Thursday, March 5, 2015

Harvard Calling

Deborah Borda
We applaud the good sense of Harvard University in engaging Deborah Borda, and of the Los Angeles Philharmonic in granting her a “sabbatical”—she says she's pausing to reflect on her first 15 years with the LA Phil, so the math doesn't quite work—to assume the post.

Borda, CEO of the LA Phil, will serve four months (September–December 2015)  as Hauser Leader-in-Residence at the Center for Public Leadership of Harvard's John F. Kennedy School of Government. Her portfolio will include cultural entrepreneurship, arts leadership development and mentoring, and exploring the role of the arts in contemporary and future society.

As musicologists write and re-write the history of the American symphony orchestra, Borda's work in Boston, San Francisco, New York, and Los Angeles keeps coming to the fore as exemplifying how the concept of philharmonia was meant to work from the start: not only in such accomplishments as her inaugural double-whammy in Los Angeles (Disney Hall / Dudamel), but also in such projects as Take A Stand, where the Longy School of Music, Bard College, and the Phil—considering the ideas behind El Sistema—ask the question “What can a conservatory, a college, and a world-class orchestra do to enhance the social footprint of music and education in the United States?” (Answer: conferences, regional workshops, and a Master of Arts in Teaching program.)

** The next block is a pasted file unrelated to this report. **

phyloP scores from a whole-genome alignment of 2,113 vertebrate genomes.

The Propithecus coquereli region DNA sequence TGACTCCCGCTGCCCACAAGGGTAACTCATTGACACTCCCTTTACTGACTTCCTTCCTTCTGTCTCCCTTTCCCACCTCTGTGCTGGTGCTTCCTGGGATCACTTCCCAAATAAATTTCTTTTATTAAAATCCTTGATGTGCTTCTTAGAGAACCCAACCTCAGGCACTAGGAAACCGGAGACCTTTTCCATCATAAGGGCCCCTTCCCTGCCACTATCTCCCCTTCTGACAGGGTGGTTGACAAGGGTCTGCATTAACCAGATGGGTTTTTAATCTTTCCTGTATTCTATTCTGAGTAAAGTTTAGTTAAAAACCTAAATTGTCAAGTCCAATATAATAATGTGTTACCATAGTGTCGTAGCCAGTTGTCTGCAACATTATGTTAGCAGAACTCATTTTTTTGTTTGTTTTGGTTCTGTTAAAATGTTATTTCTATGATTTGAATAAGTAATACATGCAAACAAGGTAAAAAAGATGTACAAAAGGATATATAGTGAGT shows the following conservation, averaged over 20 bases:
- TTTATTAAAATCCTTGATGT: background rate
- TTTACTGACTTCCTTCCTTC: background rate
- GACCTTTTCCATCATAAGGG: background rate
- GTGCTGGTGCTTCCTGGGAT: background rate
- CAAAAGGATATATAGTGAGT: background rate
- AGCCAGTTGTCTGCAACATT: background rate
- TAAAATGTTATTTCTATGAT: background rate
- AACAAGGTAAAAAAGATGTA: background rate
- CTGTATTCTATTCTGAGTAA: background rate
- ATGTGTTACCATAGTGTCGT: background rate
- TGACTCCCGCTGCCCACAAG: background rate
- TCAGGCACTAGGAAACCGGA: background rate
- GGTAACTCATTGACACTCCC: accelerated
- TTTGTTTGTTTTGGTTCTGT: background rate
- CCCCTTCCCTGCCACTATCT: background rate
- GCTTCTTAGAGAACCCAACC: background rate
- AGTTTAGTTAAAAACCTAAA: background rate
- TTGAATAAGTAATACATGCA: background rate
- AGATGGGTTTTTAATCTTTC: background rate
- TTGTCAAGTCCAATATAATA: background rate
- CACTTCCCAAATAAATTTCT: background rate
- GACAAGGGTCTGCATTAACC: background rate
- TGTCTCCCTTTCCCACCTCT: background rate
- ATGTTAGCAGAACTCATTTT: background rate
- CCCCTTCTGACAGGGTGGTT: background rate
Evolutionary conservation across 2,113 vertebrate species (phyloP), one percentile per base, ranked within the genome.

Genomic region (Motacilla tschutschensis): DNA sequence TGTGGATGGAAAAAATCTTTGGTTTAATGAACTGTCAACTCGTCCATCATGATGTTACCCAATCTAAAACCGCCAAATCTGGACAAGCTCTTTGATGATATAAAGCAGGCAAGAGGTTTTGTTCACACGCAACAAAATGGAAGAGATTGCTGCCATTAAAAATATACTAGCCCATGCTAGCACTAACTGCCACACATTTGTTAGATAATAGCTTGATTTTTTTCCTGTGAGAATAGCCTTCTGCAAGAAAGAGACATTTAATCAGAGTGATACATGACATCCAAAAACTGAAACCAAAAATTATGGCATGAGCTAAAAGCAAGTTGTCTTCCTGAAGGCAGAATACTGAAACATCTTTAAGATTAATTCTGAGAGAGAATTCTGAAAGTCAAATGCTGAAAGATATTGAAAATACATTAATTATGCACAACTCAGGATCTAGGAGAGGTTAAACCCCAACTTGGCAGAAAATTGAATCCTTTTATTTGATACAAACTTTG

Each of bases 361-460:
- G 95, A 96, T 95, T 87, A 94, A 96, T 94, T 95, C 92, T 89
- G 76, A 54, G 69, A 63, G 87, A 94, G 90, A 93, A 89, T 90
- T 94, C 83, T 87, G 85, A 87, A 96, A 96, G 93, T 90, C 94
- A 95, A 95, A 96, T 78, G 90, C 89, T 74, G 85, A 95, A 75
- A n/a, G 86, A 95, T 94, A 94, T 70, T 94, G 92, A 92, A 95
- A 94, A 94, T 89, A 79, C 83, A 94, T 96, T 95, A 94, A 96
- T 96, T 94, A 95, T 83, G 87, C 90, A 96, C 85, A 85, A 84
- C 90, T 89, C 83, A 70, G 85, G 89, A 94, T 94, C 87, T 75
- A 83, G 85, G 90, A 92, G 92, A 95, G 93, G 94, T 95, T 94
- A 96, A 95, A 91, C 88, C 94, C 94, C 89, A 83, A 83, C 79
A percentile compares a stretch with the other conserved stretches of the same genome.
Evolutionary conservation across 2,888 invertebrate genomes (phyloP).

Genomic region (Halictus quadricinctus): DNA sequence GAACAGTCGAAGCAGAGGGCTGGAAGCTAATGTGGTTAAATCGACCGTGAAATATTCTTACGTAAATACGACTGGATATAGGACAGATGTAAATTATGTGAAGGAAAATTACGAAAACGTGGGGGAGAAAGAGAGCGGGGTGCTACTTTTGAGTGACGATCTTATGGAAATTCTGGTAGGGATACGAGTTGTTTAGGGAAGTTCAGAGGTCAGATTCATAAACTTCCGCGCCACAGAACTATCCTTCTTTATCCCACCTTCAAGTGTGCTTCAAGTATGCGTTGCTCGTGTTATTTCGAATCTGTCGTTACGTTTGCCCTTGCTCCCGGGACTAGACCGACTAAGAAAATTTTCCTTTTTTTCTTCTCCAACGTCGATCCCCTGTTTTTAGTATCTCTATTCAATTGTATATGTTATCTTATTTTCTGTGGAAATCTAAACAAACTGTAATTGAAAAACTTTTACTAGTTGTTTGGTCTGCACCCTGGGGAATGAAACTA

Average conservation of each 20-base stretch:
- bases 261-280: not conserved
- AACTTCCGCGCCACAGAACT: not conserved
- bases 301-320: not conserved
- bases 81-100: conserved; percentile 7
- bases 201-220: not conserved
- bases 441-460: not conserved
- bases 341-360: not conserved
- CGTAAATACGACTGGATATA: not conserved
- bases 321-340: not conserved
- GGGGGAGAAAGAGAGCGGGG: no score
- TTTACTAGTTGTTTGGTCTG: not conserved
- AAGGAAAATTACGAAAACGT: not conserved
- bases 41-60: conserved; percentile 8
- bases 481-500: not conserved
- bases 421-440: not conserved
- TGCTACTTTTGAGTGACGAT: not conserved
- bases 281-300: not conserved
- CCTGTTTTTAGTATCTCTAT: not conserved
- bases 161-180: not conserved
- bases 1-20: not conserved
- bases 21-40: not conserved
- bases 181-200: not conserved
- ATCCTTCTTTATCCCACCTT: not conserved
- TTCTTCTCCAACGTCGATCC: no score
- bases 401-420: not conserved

Elsewhere I described Borda as “a new superstar of orchestra affairs, armed with a strong
education (Bennington College and the Royal College of Music in London) and serious orchestral experience. ... Her great success in bringing the musicians, conductor, public, and venue into unparalleled resonance has made [the Los Angeles Philharmonic]  the success story of the epoch.”


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